Help the aged announces £1.7 million new investment into biomedical research

Help the Aged today announces that it is funding 20 new studies across the UK through its biomedical Research into Ageing programme.  The studies, totalling £1.7m in value, will research treatments and solutions to bring better health and independence to older people.  The research will be exploring conditions related to older age including dementia, wound healing, osteoporosis and more.

Dr Lorna Layward, Research Manager at Help the Aged, says:  “Health conditions like incontinence and poor mobility are hugely debilitating to millions of older people and scientific research that is trying to help them is scandalously under-funded.  Thankfully the public are signalling their support for more research into these and many other conditions by donating to the Help the Aged biomedical Research into Ageing programme.  With this public support Help the Aged is funding 20 new studies this year.”

“However we are only able to fund about a one-fifth of all the potentially life-changing projects that seek our support, with many finding no funding from any other organisation and becoming consigned to the scrapheap.  We are calling on businesses and the public to donate to us so that we can increase our investment in biomedical research to £5m per year by 2010.  This money is critically needed if we are to discover ways to enable older people to live healthier and more independent lives.”

Improving the health and independence of older people is of critical importance for modern society.  The population of people in the UK aged over 75 is projected to rise by over 70% in the next 15 years while the population of people under 16 is set to decline slightly (1).

The Help the Aged biomedical Research into Ageing programme has 31 years of experience as the only charity funding the full spectrum of conditions associated with older age.  The 20 new studies this year bring its current total to 67 studies taking place among most major academic/research institutions in the UK.  Each of these has the potential to follow in the footsteps of previous breakthroughs funded by the charity including:

  • Professor Dame Nancy Rothwell’s (of the University of Manchester) discovery in 2005 of the ‘brain killer’ molecule IL-1Ra that occurs in stroke.  Her suggested treatments of it are now in clinical trials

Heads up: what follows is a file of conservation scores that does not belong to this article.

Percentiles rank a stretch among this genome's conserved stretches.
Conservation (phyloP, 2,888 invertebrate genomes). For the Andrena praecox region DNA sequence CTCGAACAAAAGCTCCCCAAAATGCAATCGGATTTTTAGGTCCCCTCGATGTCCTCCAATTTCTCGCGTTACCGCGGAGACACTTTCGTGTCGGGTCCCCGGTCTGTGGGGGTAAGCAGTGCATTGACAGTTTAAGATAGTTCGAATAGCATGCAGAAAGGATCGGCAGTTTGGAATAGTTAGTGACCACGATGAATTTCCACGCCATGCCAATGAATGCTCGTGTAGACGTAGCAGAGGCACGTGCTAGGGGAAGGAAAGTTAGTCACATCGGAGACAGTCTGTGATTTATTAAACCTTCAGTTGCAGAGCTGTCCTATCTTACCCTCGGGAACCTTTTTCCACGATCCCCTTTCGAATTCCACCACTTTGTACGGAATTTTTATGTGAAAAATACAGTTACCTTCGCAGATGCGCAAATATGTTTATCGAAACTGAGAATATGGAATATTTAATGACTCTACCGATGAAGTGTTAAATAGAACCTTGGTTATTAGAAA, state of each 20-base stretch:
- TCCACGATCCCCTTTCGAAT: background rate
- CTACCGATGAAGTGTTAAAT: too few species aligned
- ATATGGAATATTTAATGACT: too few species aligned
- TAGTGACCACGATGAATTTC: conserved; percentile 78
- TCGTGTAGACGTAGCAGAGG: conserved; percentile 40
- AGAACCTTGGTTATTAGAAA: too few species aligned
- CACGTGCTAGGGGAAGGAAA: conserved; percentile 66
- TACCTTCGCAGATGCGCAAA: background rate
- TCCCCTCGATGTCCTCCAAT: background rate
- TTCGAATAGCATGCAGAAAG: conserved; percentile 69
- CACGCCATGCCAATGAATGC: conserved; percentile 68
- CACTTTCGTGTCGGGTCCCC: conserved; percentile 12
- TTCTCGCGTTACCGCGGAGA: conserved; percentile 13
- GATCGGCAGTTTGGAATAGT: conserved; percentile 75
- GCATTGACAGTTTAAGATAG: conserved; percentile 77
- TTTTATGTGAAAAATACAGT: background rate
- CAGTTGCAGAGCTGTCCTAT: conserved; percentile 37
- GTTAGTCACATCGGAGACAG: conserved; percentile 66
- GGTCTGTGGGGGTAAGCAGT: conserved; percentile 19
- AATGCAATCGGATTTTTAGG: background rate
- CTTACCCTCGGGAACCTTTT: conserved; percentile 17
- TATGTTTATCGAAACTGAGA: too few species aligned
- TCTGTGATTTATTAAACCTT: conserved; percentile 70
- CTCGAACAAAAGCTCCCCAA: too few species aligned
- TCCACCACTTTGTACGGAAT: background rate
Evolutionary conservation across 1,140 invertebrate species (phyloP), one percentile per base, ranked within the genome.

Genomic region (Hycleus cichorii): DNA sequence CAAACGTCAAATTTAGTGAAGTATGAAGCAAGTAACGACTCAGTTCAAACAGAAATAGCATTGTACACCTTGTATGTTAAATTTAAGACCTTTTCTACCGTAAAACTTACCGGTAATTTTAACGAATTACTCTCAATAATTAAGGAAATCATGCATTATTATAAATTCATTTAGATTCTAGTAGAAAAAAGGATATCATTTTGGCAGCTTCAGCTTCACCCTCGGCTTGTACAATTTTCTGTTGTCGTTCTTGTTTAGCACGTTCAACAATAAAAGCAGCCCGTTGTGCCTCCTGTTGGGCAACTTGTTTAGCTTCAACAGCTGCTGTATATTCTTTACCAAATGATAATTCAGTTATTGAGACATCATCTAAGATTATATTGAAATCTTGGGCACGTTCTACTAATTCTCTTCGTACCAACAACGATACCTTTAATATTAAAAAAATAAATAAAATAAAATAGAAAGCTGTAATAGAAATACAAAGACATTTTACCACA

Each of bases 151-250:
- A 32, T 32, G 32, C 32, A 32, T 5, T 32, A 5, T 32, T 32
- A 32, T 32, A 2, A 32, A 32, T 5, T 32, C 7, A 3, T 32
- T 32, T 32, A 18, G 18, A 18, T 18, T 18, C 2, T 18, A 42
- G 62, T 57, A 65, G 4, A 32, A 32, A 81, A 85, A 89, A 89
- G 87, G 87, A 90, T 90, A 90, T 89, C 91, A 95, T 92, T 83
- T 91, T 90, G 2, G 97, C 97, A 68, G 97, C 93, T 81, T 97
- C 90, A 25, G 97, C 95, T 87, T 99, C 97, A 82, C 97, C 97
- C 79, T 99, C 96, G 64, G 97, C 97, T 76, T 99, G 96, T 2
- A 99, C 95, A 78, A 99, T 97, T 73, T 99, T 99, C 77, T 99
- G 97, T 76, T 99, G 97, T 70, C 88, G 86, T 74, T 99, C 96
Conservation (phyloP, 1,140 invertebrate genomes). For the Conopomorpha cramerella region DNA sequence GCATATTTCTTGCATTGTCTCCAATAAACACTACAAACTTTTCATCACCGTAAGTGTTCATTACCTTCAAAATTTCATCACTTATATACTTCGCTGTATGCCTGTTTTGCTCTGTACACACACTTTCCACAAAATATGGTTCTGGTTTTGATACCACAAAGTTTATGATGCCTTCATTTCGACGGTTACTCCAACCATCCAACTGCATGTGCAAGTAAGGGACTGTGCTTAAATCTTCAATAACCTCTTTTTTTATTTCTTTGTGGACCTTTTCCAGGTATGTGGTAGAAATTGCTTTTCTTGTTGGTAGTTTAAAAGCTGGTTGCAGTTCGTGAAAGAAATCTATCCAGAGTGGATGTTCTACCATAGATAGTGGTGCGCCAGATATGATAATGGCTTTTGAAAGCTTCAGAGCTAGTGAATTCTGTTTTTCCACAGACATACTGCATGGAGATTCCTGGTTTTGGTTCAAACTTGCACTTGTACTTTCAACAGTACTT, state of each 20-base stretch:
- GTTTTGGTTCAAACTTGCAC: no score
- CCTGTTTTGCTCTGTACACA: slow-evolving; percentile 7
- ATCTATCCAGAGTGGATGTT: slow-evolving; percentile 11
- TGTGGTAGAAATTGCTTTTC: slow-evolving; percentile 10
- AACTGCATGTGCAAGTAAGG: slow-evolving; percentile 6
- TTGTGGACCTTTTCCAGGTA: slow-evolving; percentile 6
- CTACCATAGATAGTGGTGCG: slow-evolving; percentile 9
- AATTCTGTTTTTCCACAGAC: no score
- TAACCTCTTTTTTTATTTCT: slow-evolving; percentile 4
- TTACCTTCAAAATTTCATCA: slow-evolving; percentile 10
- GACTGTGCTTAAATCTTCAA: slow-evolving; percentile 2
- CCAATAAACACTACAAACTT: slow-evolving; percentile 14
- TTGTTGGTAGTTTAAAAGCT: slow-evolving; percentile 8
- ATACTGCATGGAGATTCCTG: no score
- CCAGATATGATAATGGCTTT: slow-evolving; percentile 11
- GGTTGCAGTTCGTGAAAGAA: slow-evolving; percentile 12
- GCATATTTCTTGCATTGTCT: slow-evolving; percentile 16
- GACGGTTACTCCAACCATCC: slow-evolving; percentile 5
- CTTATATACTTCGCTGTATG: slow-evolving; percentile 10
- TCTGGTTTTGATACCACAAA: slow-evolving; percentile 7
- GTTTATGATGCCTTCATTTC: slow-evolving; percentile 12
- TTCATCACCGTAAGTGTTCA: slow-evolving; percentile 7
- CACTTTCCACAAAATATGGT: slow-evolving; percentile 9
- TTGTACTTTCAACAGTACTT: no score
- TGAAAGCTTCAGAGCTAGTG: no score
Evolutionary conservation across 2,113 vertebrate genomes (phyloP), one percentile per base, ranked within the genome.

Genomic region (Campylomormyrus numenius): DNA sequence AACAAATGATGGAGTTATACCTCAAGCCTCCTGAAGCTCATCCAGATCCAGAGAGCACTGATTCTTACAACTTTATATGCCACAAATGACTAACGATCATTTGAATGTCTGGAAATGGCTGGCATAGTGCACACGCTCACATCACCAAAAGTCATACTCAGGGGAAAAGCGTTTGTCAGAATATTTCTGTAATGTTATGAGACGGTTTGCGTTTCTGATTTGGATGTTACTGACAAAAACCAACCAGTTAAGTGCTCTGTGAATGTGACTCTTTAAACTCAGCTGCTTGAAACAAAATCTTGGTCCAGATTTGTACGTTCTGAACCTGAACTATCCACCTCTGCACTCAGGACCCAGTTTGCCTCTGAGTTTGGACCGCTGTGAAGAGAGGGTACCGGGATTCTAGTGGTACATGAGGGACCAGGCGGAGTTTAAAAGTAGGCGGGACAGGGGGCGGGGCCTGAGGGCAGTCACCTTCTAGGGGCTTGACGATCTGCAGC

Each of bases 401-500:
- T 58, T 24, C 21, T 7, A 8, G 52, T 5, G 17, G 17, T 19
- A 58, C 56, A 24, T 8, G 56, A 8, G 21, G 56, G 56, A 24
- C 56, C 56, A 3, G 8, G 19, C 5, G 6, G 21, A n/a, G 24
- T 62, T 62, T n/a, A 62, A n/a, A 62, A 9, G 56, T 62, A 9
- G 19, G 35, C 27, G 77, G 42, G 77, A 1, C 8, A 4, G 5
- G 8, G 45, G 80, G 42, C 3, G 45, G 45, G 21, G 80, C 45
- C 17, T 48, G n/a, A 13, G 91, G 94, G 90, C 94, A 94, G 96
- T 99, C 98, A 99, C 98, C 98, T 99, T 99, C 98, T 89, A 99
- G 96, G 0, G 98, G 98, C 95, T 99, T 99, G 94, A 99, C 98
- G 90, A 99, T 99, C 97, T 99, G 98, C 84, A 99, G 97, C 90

• Dr Dawn Skelton’s (of the Imperial College School of Medicine at St.Mary’s) development of exercise programmes to prevent falls which were implemented by the Department of Health
  • Professor Rose Anne Kenny’s (of the Royal Victoria Infirmary, Newcastle Upon Tyne) discovery in 2001 that a heart condition called carotid sinus syndrome causes many falls and can be treated to prevent even potentially life-threatening falls in many cases

To donate to the Help the Aged biomedical Research into Ageing programme contact 020 7278 1114 or

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Notes to Editor:

  • (1) Government Actuary Department website 2007, Period life expectancy, based on mid-2004 population estimates.
  • For more information please contact Mike Foster. Tel 020 7239 1934. Email
  • The funded studies include themes as diverse as:

Ways to improve wound-healing – University of Manchester

Better understanding the human bladder to help fight incontinence – University of London 

  • Understanding how the ‘circadian’ clock becomes faulty causing sleep problems – Swansea University
    Help the Aged is the charity fighting to free disadvantaged older people in the UK and overseas from poverty, isolation and neglect.  It campaigns to raise public awareness of the issues affecting older people and to bring about policy change.  The charity delivers a range of services including information and advice, home support and community living that are supported by its fundraising activities and paid for services.  Help the Aged also funds vital research into the health issues and experiences of older people to improve the quality of later life.
  • More information about the Help the Aged biomedical Research into Ageing programme is available at

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